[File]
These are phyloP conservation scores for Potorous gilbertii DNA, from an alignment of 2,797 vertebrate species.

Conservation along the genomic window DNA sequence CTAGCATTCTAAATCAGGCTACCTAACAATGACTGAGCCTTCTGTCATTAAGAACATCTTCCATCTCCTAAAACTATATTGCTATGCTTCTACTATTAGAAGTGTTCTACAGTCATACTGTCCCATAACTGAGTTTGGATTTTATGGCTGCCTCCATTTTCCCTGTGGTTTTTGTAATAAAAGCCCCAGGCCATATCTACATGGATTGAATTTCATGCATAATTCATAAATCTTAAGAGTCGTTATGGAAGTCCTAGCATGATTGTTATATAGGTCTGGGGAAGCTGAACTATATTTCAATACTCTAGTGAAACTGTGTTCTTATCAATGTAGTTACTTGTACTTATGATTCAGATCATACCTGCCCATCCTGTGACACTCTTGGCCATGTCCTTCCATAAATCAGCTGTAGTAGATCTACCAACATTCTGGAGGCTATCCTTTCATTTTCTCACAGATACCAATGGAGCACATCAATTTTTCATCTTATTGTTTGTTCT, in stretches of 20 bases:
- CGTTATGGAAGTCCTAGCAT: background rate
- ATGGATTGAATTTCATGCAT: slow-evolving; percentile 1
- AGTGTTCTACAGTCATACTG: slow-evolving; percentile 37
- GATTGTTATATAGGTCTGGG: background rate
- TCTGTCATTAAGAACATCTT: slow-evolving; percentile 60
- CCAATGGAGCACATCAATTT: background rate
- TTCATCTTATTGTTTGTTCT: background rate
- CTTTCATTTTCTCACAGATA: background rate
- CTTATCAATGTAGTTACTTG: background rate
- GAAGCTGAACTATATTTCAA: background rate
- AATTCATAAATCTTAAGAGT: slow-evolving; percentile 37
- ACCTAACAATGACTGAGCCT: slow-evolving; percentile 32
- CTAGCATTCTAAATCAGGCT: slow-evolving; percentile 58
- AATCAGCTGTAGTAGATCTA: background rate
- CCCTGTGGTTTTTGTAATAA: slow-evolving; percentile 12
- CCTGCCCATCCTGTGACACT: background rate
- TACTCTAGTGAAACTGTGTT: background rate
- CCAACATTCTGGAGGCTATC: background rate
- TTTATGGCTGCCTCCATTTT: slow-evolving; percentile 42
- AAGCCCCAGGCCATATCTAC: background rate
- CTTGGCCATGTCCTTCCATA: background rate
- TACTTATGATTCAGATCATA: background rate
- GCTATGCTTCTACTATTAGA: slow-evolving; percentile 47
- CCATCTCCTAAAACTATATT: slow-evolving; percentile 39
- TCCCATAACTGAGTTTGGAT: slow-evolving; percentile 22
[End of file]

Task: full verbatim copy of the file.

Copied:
These are phyloP conservation scores for Potorous gilbertii DNA, from an alignment of 2,797 vertebrate species.

Conservation along the genomic window DNA sequence CTAGCATTCTAAATCAGGCTACCTAACAATGACTGAGCCTTCTGTCATTAAGAACATCTTCCATCTCCTAAAACTATATTGCTATGCTTCTACTATTAGAAGTGTTCTACAGTCATACTGTCCCATAACTGAGTTTGGATTTTATGGCTGCCTCCATTTTCCCTGTGGTTTTTGTAATAAAAGCCCCAGGCCATATCTACATGGATTGAATTTCATGCATAATTCATAAATCTTAAGAGTCGTTATGGAAGTCCTAGCATGATTGTTATATAGGTCTGGGGAAGCTGAACTATATTTCAATACTCTAGTGAAACTGTGTTCTTATCAATGTAGTTACTTGTACTTATGATTCAGATCATACCTGCCCATCCTGTGACACTCTTGGCCATGTCCTTCCATAAATCAGCTGTAGTAGATCTACCAACATTCTGGAGGCTATCCTTTCATTTTCTCACAGATACCAATGGAGCACATCAATTTTTCATCTTATTGTTTGTTCT, in stretches of 20 bases:
- CGTTATGGAAGTCCTAGCAT: background rate
- ATGGATTGAATTTCATGCAT: slow-evolving; percentile 1
- AGTGTTCTACAGTCATACTG: slow-evolving; percentile 37
- GATTGTTATATAGGTCTGGG: background rate
- TCTGTCATTAAGAACATCTT: slow-evolving; percentile 60
- CCAATGGAGCACATCAATTT: background rate
- TTCATCTTATTGTTTGTTCT: background rate
- CTTTCATTTTCTCACAGATA: background rate
- CTTATCAATGTAGTTACTTG: background rate
- GAAGCTGAACTATATTTCAA: background rate
- AATTCATAAATCTTAAGAGT: slow-evolving; percentile 37
- ACCTAACAATGACTGAGCCT: slow-evolving; percentile 32
- CTAGCATTCTAAATCAGGCT: slow-evolving; percentile 58
- AATCAGCTGTAGTAGATCTA: background rate
- CCCTGTGGTTTTTGTAATAA: slow-evolving; percentile 12
- CCTGCCCATCCTGTGACACT: background rate
- TACTCTAGTGAAACTGTGTT: background rate
- CCAACATTCTGGAGGCTATC: background rate
- TTTATGGCTGCCTCCATTTT: slow-evolving; percentile 42
- AAGCCCCAGGCCATATCTAC: background rate
- CTTGGCCATGTCCTTCCATA: background rate
- TACTTATGATTCAGATCATA: background rate
- GCTATGCTTCTACTATTAGA: slow-evolving; percentile 47
- CCATCTCCTAAAACTATATT: slow-evolving; percentile 39
- TCCCATAACTGAGTTTGGAT: slow-evolving; percentile 22